The long-read sequencers from Pacific Bioscience (PacBio) and Oxford Nanopore Technologies (ONT) offer the opportunity to phase mutations multiple kilobases apart directly from sequencing reads. In this study, we used long-range PCR with ONT and PacBio sequencing to phase two variants 9 kb apart in the RET gene. We also re-analysed data from a recent paper which had apparently successfully used ONT to phase clinically important haplotypes at the CYP2D6 and HLA loci. From these analyses, we demonstrate PCR-chimera formation during PCR amplification and reference alignment bias are pitfalls that need to be considered when attempting to phase variants using amplicon-based long-read sequencing technologies. These methodological pitfalls need to be avoided if the opportunities provided by long-read sequencers are to be fully exploited.
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http://dx.doi.org/10.1038/srep21746DOI Listing
http://www.ncbi.nlm.nih.gov/pmc/articles/PMC4756330PMC
February 2016

The HNF4A R76W mutation causes atypical dominant Fanconi syndrome in addition to a β cell phenotype.

J Med Genet 2014 Mar 27;51(3):165-9. Epub 2013 Nov 27.

Institute of Biomedical and Clinical Science, University of Exeter Medical School, Exeter, Devon, UK.

Background: Mutation specific effects in monogenic disorders are rare. We describe atypical Fanconi syndrome caused by a specific heterozygous mutation in HNF4A. Heterozygous HNF4A mutations cause a beta cell phenotype of neonatal hyperinsulinism with macrosomia and young onset diabetes. Autosomal dominant idiopathic Fanconi syndrome (a renal proximal tubulopathy) is described but no genetic cause has been defined.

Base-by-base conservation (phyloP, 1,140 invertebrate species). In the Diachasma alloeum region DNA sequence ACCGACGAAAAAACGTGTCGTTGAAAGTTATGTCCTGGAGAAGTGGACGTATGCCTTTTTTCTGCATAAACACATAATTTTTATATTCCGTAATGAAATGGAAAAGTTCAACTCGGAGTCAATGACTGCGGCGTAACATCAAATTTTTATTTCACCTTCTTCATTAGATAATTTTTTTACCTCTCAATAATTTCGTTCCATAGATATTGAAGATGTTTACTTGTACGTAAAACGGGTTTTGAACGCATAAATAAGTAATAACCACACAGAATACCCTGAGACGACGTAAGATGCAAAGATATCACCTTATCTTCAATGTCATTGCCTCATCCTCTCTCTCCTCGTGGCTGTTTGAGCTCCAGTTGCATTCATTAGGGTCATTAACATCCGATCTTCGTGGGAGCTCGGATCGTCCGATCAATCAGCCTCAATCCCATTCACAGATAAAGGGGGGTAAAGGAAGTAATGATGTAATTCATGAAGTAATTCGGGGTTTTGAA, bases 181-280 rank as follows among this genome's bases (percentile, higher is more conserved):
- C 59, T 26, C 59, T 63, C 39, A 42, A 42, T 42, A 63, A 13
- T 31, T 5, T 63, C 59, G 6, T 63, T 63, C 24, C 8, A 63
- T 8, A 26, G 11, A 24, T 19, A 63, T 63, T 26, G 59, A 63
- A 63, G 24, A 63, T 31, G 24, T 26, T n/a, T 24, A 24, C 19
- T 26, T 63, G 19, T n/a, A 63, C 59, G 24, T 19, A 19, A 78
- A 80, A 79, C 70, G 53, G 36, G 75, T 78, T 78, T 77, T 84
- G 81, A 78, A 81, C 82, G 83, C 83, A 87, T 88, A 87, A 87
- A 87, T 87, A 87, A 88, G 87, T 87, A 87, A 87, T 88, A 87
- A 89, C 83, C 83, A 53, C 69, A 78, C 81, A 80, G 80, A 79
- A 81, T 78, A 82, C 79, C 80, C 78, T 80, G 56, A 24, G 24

Methods And Results: We report six patients heterozygous for the p.R76W HNF4A mutation who have Fanconi syndrome and nephrocalcinosis in addition to neonatal hyperinsulinism and macrosomia. All six displayed a novel phenotype of proximal tubulopathy, characterised by generalised aminoaciduria, low molecular weight proteinuria, glycosuria, hyperphosphaturia and hypouricaemia, and additional features not seen in Fanconi syndrome: nephrocalcinosis, renal impairment, hypercalciuria with relative hypocalcaemia, and hypermagnesaemia. This was mutation specific, with the renal phenotype not being seen in patients with other HNF4A mutations. In silico modelling shows the R76 residue is directly involved in DNA binding and the R76W mutation reduces DNA binding affinity. The target(s) selectively affected by altered DNA binding of R76W that results in Fanconi syndrome is not known.

Conclusions: The HNF4A R76W mutation is an unusual example of a mutation specific phenotype, with autosomal dominant atypical Fanconi syndrome in addition to the established beta cell phenotype.
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http://dx.doi.org/10.1136/jmedgenet-2013-102066DOI Listing
http://www.ncbi.nlm.nih.gov/pmc/articles/PMC3932761PMC
March 2014